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Obama: increase transportation funding to save jobs

President Barack Obama speaks at Union Depot in St. Paul, Minn., on Wednesday about a $300 billion transportation plan. (Associated Press)
President Barack Obama speaks at Union Depot in St. Paul, Minn., on Wednesday about a $300 billion transportation plan. (Associated Press)

ST. PAUL, Minn. – President Barack Obama visited a revived train station in the Midwest on Wednesday to extol the benefits of federal spending on light rail, roads and bridges, as he offered cautious praise for a Republican tax reform effort that could help foot the bill for major infrastructure investments.

At the freshly renovated Union Depot, Obama outlined his proposed four-year, $302 billion transportation plan that would be funded in part by closing loopholes and tax breaks for corporations. The president touted infrastructure spending as a fast job creator and a key to expanding the economy.

“Other countries are not waiting to rebuild their infrastructure. They’re trying to out-build us today so they can out-compete us tomorrow,” Obama told the crowd of about 1,300 people. “They know that if they have the fastest trains on the planet or the highest-rated airports or the busiest, most efficient ports, that businesses will go there. We want them to come here to the United States of America.”

If Congress doesn’t renew infrastructure programs by fall, the president warned, more than 700,000 jobs will be at risk. The Highway Trust Fund, funded by gasoline taxes, is projected to run out of money at the end of August, and the transportation law authorizing programs expires soon after.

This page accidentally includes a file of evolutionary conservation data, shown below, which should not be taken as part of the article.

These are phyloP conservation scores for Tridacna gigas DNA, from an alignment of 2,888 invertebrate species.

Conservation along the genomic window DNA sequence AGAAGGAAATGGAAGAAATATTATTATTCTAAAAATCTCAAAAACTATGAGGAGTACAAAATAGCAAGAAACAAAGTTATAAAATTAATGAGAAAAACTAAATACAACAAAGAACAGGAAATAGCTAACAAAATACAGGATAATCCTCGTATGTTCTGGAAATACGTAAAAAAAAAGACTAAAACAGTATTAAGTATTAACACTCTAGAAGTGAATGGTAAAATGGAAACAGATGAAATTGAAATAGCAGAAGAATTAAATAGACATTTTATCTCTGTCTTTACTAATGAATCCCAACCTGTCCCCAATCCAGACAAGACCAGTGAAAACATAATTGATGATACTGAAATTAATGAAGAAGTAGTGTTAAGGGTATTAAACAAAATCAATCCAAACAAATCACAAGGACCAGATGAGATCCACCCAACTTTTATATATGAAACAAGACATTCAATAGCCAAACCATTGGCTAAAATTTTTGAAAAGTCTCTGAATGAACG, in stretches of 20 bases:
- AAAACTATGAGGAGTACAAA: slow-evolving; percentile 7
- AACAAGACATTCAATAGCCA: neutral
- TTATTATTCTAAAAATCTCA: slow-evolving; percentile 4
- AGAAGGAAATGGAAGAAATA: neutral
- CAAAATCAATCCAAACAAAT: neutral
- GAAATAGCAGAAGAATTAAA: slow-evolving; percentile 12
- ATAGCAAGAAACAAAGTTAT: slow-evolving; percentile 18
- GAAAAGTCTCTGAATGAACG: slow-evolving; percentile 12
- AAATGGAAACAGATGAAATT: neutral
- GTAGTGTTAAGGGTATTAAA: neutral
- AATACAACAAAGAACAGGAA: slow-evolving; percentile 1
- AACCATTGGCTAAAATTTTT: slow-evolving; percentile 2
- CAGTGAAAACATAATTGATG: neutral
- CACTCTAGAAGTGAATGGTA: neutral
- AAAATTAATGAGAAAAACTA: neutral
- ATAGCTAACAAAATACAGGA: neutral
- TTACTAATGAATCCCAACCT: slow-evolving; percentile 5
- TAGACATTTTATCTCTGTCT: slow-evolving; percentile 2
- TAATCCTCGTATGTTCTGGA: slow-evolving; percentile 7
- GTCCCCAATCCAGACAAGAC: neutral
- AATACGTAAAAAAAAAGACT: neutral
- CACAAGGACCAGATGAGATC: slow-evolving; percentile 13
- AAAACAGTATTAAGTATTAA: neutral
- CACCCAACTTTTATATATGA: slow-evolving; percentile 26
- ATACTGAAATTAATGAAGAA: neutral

Secretary of Transportation Anthony Foxx, who traveled with the president, dubbed the deadlines the “transportation cliff.” Obama warned that if money for projects dries up, “we could see construction projects stopped in their tracks, machines sitting idle, workers off the jobs.”

Despite those risks, it will be difficult to pass major transportation legislation through a divided Congress, which has generally been averse to costly and complicated bills. After the last major transportation law expired in 2009, deficit-focused lawmakers passed a series of one-year extensions until July 2012, when they agreed to a two-year plan for highways, public transit, bridges and other transportation projects. Meanwhile, the money flowing to the highway fund has dwindled as Americans drive more fuel-efficient vehicles and the tax, 18.4 cents per gallon, hasn’t been raised in 20 years.

Obama’s four-year proposal would depend on not one, but two major pieces of legislation passing this year – since it would be funded in part by revenue generated by the still-theoretical overhaul of the business tax code. Obama’s proposal would inject $150 billion in one-time spending into projects aimed at tackling what he calls the nation’s infrastructure “crisis.”

A White House spokesman said the president was encouraged this week by a draft proposal from House Ways and Means Committee Chairman Dave Camp, R-Mich., which would close some loopholes Obama has long opposed and use revenue to pay for infrastructure projects. But with opposition from GOP conservatives, the administration was “realistic” about the proposal’s chances in an election year.

Obama has long called for more infrastructure spending to spark job creation, with mixed success. Congress has repeatedly rejected his plan to create a federal infrastructure bank that could leverage private investment in projects.

On Wednesday, Obama braved frigid February weather to highlight a far more successful initiative. The Transportation Investment Generating Economic Recovery, or TIGER, grant program was created as part of the 2009 stimulus legislation. The grants have sent $3.5 billion to 270 projects across the nation, including the revival of the historic train station in downtown St. Paul.


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